Digging a little deeper into the infrastructure
The catchall term for roads and bridges and all that other stuff is a mouthful, but what would we do without it?
One of the pleasures of riding the Red Line subway between Boston and Cambridge is that moment when the train emerges from its tunnel to cross the Charles River. For a few moments passengers get an impressive skyline view of both cities from the century-old Longfellow Bridge. If the windows of the train are at all clean, the view is usually enough to make me reflect, Hey, this isn't a bad place to live, is it?
For much of the summer, this magical moment was extended somewhat – not, alas, for aesthetic reasons. The Federal Highway Administration had asked that the trains be held to 10 m.p.h. on the bridge until necessary repairs could be made.
The repairs to the Longfellow, the utility trucks out digging up my street, and probably somebody else digging up your street, too, are all indications that infrastructure is hot – or as hot as it's likely to get. It's partly the summer construction season. It's partly the feeling that today's weak economy might benefit from some of the programs introduced during the Depression of the 1930s. (Did I hear someone say "Works Progress Administration"?) And it's partly the slowly dawning realization that what is built must also be maintained.
What would we do without infrastructure, the stuff – streets, roads, bridges, water and sewer lines, gas lines, telephone lines, television cables? Not much. And what would we do without infrastructure, the word? It's a mouthful, but it's a useful mouthful, because it encapsulates all those other elements.
Still, it's an awfully wonky term. In the raft of news stories launched by the collapse of the Mianus River Bridge in Connecticut in 1983, there was a tendency to gloss infrastructure as "roads and bridges." If I say I need to go buy "groceries," on the other hand, I don't feel a need to explain in the next breath, "fruit and vegetables and meat and dairy products."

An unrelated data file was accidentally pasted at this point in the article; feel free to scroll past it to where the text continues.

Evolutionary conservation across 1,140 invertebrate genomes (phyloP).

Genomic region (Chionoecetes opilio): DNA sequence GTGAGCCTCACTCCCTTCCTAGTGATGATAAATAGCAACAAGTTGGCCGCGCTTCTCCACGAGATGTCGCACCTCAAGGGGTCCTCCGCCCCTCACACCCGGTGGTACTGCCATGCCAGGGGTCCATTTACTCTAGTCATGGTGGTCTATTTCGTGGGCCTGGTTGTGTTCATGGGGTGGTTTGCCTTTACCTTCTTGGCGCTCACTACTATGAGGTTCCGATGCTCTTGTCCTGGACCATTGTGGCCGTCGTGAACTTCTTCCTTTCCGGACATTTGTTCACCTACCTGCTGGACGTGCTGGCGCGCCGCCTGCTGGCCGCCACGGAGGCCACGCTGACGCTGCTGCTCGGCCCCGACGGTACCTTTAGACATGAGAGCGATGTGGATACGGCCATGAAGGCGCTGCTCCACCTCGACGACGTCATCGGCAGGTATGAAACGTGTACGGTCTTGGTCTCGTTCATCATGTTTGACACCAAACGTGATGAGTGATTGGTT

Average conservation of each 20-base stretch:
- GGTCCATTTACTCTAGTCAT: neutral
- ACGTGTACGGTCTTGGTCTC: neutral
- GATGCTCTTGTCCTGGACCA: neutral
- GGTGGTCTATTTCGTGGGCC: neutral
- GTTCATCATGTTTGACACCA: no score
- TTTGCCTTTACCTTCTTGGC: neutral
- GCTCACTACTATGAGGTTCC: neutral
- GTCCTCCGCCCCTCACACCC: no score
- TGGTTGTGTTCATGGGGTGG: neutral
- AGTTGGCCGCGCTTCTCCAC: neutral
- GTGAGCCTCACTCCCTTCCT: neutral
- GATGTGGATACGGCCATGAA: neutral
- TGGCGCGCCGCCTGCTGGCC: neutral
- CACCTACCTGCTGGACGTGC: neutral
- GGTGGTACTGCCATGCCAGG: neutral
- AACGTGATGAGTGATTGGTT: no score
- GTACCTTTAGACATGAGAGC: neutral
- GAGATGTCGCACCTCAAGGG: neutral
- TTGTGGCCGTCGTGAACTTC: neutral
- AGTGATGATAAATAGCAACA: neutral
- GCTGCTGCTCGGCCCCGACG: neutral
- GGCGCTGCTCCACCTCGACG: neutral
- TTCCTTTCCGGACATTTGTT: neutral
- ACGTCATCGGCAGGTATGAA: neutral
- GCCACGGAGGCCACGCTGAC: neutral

In the coverage of the collapse of the I-35W bridge last summer in Minnesota, however, infrastructure seemed to require less explanation.
Most words develop over centuries. It's relatively rare to find a word traced to a specific year, and a year within the past century to boot. But so it was when I checked out infrastructure: 1927, several online dictionaries reported. It was a military usage, a borrowing from the French, who were first recorded using it in 1875.
Infrastructure is a compound of infra, meaning beneath, and structure, meaning, well, obviously, "structure." It might be a little cheeky to suggest that infrastructure is the underwear of the body politic.
Infra has a fraternal twin, ultra, meaning "beyond." The two are neatly symmetrical at opposite ends of the spectrum – ultraviolet and infrared. And ultra shows up in a lot of places: technical terms, ("ultrahigh frequency") and ideological descriptors (ultraconservative or ultramodern), as well as 50-cent words like ultramundane, "beyond the limits of the solar system."
Infra, on the other hand, doesn't get around so much. It's one of the roots of inferior, and may, for all I know, feel inferior. Infra also has a connection with fracas, which is a breaking up or a shaking up from below.
By definition, good infrastructure is in the background, below the surface. If infrastructure, the word, is becoming too familiar, that may be a sign that there's a problem with infrastructure, the thing.